Captain’s Report by Capt. Dan Armitage--
In a field that is crowded with lots of choices it sometimes seems that all of the boats are pretty much the same. As we keep saying -- the difference is often in the details. And, in fact, the differences are in things that the naked eye cannot even see.
Probably the Princecraft 170's most distinguishing feature is her thick, harder aluminum construction and double-thickness where it counts, along the chines and the keel. Read the paragraph below to find out all about it.
To us hull design is one of the most important things about a boat and this is where Princecraft shines. First, it's boats are designed on CADs for CAM construction to tight tolerances. Second, we like the boat's 7'11" beam which is from 4" to 5" (10 cm to 12 cm) more than most other boats in class. That together with the 170's reverse chine, makes this boat about as stable as one can be in this size range.
We like the freeboard of the 170 WS which is a bit higher than many other aluminum boats this size. That will help keep water and spray out on snotty days. Further adding to creature comforts is the boat's high, wraparound windshield, something you often don't see on a boat this small.
In 2001 Princecraft was purchased by the Brunswick Corp, the largest boat builder and marine engine maker in the world. That means that there is a sophisticated team behind the brand. It also means that the engine and the boat are made by the same company so there can be no finger-pointing if issues arise.
Princecraft boats have been built for more than half a century specifically to withstand "local conditions." That means Quebec, a place that can have high winds, drenching rains and rock-riddled waters. The hull of the Xpedition 170 WS is constructed using 5052-H36 aluminum, which is thicker than the standard H34 grade used by many aluminum boat manufacturers. The same characteristics that make the stiffer alloy a good choice for boat hulls built to face rocks and rough conditions makes it harder – and more expensive – to work. That is, unless you own your own tooling and presses built for working with the alloy, which Princecraft invested in when they decided H36 added an advantage to their boats.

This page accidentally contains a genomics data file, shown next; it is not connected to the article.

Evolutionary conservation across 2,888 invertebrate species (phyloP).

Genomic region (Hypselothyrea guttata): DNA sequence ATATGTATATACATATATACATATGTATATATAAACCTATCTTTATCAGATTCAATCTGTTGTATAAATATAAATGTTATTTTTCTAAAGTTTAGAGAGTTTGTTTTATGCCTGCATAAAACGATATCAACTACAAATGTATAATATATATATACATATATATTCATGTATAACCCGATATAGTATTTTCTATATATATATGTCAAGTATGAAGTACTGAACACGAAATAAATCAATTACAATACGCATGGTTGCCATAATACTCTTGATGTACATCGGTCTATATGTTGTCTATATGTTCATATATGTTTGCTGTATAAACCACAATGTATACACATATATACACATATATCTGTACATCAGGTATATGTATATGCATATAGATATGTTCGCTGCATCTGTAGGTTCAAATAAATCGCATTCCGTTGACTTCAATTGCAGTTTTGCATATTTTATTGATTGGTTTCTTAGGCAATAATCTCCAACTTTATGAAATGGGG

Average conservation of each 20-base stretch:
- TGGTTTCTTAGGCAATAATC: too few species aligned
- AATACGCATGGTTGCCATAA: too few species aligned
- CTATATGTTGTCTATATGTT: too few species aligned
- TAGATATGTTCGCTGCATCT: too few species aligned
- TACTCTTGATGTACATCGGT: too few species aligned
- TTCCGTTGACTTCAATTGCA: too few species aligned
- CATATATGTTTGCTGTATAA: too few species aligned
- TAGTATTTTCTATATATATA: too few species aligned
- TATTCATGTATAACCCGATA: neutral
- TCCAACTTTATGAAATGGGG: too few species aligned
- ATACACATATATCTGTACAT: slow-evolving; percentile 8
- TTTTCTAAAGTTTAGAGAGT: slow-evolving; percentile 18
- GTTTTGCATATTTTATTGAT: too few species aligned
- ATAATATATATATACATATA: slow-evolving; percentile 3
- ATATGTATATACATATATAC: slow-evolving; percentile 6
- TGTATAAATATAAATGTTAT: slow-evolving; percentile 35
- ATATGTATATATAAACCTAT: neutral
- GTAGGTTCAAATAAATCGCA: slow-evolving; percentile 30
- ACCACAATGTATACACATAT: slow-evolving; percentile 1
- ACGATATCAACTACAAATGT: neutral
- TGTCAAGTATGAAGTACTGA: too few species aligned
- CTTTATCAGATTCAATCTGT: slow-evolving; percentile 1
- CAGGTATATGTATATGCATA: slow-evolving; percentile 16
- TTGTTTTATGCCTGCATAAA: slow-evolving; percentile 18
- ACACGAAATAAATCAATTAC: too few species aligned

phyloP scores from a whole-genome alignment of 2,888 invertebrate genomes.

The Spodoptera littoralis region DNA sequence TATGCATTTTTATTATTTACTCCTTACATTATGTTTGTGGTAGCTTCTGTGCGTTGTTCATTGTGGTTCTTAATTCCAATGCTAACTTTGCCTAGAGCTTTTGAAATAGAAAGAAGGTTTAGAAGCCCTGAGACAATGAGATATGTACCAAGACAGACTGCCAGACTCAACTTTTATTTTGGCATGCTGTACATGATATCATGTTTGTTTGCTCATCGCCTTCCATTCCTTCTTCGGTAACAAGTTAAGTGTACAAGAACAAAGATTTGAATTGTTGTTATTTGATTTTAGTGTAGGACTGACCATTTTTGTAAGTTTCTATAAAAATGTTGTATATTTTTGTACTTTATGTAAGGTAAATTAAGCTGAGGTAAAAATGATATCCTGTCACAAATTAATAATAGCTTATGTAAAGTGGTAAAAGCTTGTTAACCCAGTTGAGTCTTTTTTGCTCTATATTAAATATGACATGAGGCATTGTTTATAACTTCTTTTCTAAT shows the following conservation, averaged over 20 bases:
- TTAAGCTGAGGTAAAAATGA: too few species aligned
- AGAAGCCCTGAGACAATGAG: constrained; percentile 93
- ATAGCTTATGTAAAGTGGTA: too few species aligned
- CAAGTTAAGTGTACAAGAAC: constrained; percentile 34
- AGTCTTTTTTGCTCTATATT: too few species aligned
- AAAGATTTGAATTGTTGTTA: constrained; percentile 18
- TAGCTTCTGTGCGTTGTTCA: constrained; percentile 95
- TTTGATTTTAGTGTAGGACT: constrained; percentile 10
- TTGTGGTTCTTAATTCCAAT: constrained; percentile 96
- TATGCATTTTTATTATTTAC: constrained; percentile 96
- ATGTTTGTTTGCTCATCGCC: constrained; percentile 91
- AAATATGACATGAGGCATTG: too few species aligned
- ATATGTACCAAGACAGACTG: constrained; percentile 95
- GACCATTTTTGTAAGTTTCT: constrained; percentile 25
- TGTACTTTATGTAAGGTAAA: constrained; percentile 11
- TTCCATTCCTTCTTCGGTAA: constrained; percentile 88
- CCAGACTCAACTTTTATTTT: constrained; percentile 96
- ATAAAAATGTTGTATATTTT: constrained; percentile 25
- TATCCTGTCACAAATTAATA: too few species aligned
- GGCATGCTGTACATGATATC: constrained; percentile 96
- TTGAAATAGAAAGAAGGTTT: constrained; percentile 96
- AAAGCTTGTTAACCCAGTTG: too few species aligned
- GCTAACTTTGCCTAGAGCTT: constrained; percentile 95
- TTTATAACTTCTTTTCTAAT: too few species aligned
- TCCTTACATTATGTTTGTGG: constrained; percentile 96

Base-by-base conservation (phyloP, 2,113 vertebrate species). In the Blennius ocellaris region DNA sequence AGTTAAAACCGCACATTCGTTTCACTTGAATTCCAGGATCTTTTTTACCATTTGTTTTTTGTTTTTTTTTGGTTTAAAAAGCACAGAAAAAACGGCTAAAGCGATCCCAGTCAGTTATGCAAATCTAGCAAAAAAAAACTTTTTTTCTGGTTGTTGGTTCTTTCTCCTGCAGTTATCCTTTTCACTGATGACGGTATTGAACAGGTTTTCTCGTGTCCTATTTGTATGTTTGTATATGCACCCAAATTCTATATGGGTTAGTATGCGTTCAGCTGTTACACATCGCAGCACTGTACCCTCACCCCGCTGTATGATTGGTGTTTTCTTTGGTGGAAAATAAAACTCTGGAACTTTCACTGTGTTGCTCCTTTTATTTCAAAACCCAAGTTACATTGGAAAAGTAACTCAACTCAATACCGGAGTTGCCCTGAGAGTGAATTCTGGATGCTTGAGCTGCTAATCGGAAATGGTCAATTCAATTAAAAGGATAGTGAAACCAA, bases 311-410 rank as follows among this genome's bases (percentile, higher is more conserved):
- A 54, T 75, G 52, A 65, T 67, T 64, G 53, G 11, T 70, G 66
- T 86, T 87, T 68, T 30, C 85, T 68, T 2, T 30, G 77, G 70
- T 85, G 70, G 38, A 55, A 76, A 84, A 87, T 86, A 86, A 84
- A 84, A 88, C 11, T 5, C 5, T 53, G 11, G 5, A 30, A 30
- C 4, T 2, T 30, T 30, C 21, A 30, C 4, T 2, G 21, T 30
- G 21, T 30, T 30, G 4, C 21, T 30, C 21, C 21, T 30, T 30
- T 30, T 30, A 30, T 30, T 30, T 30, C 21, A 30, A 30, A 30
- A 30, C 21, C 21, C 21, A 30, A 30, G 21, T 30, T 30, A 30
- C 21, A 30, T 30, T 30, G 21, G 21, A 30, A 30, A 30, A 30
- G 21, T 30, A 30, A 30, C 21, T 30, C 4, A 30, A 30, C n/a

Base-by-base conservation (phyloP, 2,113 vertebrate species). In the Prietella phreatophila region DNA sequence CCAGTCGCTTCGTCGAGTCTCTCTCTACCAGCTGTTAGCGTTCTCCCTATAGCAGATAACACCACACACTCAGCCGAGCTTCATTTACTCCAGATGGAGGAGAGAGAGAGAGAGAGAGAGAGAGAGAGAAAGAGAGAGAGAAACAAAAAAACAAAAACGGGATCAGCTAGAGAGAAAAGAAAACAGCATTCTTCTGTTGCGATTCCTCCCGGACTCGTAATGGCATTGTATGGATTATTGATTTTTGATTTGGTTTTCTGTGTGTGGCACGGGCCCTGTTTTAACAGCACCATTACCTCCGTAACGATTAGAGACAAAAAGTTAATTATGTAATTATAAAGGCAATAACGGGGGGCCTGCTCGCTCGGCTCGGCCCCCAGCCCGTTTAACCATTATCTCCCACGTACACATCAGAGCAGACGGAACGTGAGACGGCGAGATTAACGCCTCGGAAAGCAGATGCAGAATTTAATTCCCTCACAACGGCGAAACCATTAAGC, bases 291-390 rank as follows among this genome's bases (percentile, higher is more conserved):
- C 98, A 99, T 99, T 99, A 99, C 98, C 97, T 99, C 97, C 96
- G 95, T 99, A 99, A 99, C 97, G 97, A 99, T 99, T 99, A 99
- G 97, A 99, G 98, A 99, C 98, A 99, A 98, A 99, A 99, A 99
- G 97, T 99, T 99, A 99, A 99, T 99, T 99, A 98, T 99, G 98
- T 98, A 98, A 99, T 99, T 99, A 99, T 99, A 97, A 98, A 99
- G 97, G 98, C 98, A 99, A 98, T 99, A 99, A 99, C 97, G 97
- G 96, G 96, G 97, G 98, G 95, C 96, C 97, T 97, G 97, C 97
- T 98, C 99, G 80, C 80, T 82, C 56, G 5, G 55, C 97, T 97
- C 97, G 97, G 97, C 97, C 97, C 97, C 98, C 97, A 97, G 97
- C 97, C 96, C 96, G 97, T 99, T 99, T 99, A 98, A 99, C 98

The hull of the Xpedition is double-plated with H36 aluminum at the bow, along the chines and down the keel. The reverse-chine hull is assembled using rivets, a construction method that can allow the surface to absorb more stress and is easier to repair than welded aluminum. Princecraft double-rivets the seams connecting the hull, sides and transom.
Rivet vs Welded Aluminum Boats?
No, we're not going to get into that debate because both methods have their benefit points. The Brunswick Corp owns aluminum boat companies that make them both ways. Our take away from that is that warranty expense, safety, and other issues between boats made in these different ways is not significantly different, or else the corporation would standardize on one or the other of the best construction method. Suffice it to say that in almost all cases aluminum boats are lighter than fiberglass boats of the same size, and there are more fuel efficient and can go faster -- all things being equal. The 170 WS weighs 1,055 lbs. (479.5 kgs.). Aluminum is also more puncture-resistant than fiberglass and that is important in the north. Both aluminum and fiberglass gelcoat oxidize, but as Princecrafts are specially painted, the boat should look new for years to come with proper maintenance. (Many boaters like the look of oxidized aluminum boats.)
The Xpedition offers lockable storage for up to nine fishing rods with a maximum length of seven feet in a pair of lockers that flank the cockpit (blue-colored areas below) and feature racks and tubes to keep the rods separate and secure.
Flip-up jump seats built into the Xpedition’s aft casting deck offer extra seating and hide storage lockers (rust-colored areas) forward of the boat’s 21 gallon livewell. A second livewell with a 16 gallon capacity is located beneath the front casting deck (purple-colored areas).
Special Livewell System
Princecraft is proud of its livewell system, and that is important, because the livewells are the most complicated systems on a 17' aluminum boat. The company calls its ProFlo Plus livewell system "virtually maintenance free." It has timed aeration and recirculation with two pumps, one used for overflow and the other for continuous circulation. We like this system because it is designed and manufactured in-house.
Princecraft makes no bones about it: the new Xpedition line for 2012 is not the boat for a family which wants to enjoy a wide variety of watersports. It’s more a boat for the avid angler who may want to take the family out fishing from time to time and keep them comfortable in North country conditions that can quickly turn south to get downright nasty. The rig is built to take the rough, open waters and rugged shorelines encountered by walleye, pike, laker and muskie fishermen who face unimproved roads and questionable launch ramps just to get to and from the water. Note we said “rig,” for even the standard trailer is over-built to take a beating, with radial tires to stand up to secondary roads and carry the added weight that fishermen are prone to stow aboard their towed boat. If any if this receives an affirmative response from you and the conditions you face at home, on the road and on the water, it may be well worth your time to investigate the Princecraft Xpedition 170 WS for 2012.
Standard and Optional Features
Full Warranty Information on this brand coming soon!
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